Lord Dunsany Re-Read: A Dreamer’s Tales, Part 3
This Friday brings us the third installment of our read through of a Lord Dunsany short story collection, A Dreamer’s Tales. My friends Bill Ward and C.S.E. Cooney have joined me once again to share thoughts. You can join in too — this book’s stories not only are quite short, they’re freely available as a Kindle download or through Project Gutenberg. It won’t take very long to catch up if you haven’t read them yet, so you might want to do so before you read any further.
This week we tackled four stories, “The Idle City,” “The Hashish Man,” “Poor Old Bill,” and “The Beggars.” We have a pretty simple review scale. One star is a standout and two stars is truly great.
I wish I could say I deliberately planned the creepiest stories from Lord Dunsany we’ve yet encountered to fall on Halloween, but it is just a happy chance. Unfortunately, this is my least favorite batch so far. Of the four, I felt like only “The Hashish Man” truly stood out, and I accordingly award it one star.
“The idle City” is a neat idea, but short as it is I thought it a trifle long, an interesting little experiment that could surely have been improved if it had more of a story. Maybe it’s just me, but I don’t like reading masses of cool description that don’t build to anything. That said, I think the final paragraph is first class, and I wish it concluded a better tale.
“The Hashish Man” is a weird little sequel to “Bethmoora” from our first week. It’s set in the real world, with Lord Dunsany himself appearing as the narrator. He has a perfectly rational conversation with a complete lunatic. It’s bizarre and funny and horrific and a little weird, and just the right length. I absolutely love that the hashish man politely excuses himself before hopping out the window.
“Poor Old Bill” is probably the first straight-up horror story we’ve read in the collection, complete with pirates, cannibals, curses, and eternal life. With all that in a few short pages you’d think I’d have remembered it better. I’m afraid, though, that it just didn’t really like it much. I’m probably not being fair to this one, but then I’ve never been much of a straight horror reader. Perhaps one of you will explain to me why it’s a classic or call out bits of brilliance I missed.
Despite having read it only a few days ago, I’m finding myself having to flip through the pages to even remind myself what happened in “The Beggars,” which is a pretty bad sign. I will say that on review I do very much like this: “Blessed be the houses, because men dream therein.” Likewise I enjoy the greeting “Be wonderful. Be full of mystery.” But as a story… it does little for me.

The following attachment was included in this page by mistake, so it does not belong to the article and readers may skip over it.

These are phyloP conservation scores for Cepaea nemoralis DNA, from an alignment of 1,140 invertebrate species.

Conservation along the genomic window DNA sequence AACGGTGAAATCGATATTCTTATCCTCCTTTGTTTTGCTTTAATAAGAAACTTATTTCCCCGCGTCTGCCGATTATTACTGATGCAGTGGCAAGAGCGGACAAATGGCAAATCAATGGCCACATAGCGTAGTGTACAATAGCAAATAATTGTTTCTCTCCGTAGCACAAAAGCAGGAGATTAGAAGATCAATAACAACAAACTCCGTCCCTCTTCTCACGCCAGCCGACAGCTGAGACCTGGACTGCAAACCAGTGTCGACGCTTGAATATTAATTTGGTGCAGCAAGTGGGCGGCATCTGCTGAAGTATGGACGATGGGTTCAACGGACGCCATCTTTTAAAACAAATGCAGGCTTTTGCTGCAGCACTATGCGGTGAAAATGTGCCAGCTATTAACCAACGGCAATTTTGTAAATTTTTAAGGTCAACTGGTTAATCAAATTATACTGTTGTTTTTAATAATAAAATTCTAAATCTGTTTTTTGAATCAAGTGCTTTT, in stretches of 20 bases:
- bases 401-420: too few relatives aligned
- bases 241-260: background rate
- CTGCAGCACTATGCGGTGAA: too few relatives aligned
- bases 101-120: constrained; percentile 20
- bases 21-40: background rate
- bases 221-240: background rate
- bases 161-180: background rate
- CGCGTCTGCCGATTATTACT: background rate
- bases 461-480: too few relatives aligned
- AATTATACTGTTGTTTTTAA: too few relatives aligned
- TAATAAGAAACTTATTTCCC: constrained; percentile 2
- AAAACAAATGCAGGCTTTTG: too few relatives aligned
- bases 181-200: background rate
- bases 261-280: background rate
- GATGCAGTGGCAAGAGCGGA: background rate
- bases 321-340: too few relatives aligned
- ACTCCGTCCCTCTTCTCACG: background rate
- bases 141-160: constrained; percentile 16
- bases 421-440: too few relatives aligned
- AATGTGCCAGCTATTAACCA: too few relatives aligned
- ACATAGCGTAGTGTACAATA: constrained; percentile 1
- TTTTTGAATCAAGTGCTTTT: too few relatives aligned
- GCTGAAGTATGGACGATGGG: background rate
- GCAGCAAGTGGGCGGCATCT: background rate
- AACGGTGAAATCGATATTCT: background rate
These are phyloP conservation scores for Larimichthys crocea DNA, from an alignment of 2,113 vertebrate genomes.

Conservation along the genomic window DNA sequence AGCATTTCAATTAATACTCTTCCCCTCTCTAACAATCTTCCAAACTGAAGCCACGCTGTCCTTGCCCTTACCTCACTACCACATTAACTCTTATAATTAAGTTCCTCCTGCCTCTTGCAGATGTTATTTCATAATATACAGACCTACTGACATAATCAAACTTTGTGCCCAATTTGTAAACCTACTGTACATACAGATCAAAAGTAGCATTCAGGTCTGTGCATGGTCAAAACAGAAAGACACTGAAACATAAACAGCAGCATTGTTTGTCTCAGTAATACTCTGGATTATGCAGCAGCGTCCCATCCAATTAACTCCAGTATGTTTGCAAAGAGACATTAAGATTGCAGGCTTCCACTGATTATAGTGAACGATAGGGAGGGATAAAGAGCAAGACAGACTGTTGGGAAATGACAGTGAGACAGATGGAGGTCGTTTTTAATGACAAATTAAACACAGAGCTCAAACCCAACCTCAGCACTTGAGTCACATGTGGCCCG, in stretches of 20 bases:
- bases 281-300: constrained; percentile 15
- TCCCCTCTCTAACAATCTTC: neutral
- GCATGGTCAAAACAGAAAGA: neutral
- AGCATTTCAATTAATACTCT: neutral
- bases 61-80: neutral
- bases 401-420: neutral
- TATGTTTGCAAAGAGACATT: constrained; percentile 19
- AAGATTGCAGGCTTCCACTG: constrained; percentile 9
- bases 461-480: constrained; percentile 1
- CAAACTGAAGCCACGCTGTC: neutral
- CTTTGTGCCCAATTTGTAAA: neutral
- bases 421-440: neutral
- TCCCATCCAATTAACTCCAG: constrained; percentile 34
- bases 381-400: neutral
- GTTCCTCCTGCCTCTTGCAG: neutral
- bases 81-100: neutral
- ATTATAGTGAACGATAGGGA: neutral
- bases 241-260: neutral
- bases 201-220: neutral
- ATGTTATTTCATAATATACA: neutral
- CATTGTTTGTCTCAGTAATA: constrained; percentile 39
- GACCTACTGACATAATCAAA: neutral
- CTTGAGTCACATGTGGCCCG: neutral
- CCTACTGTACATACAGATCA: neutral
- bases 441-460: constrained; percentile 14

I would have to agree with you, Howard, about this latest batch. Some effective and interesting weird fiction, but I suspect we both prefer Dunsany in secondary world mode. How about you, Claire?
Claire: Bill, I think I prefer Dunsany when he tells stories. In either world!
Bill: “The Idle City” * I really liked the premise of a city that charges stories as tolls for entry, all so that a grieving King could find some consolation. I share the frustration that all of the interesting elements herein could have built a better story, but I’m not totally convinced the several nested tales we are treated to are necessarily unrelated to the larger story — but it seems more of a tantalizing promise. I at least could make no real connections. I am a sucker for stories within stories however, and I feel like this one will benefit from a second reading.
“The Hashish Man” * Dunsany getting a bit metafictional, confronting a lunatic who has visions of one of his own stories or, at least, into the mutual world of dream that inspires both fiction and madness. I really like the hashish-related countermeasures the Bethmoorans take against the ethereal visitor: gobbling hash by the spoonful in order to enter the same visionary state and scare him off.
“Poor Old Bill” Nautical weird tale, with some great descriptive passages. The premise of a crew trying to out-survive their former Captain and his lingering curse is great. Enjoyable enough, but not memorable by Dunsany standards.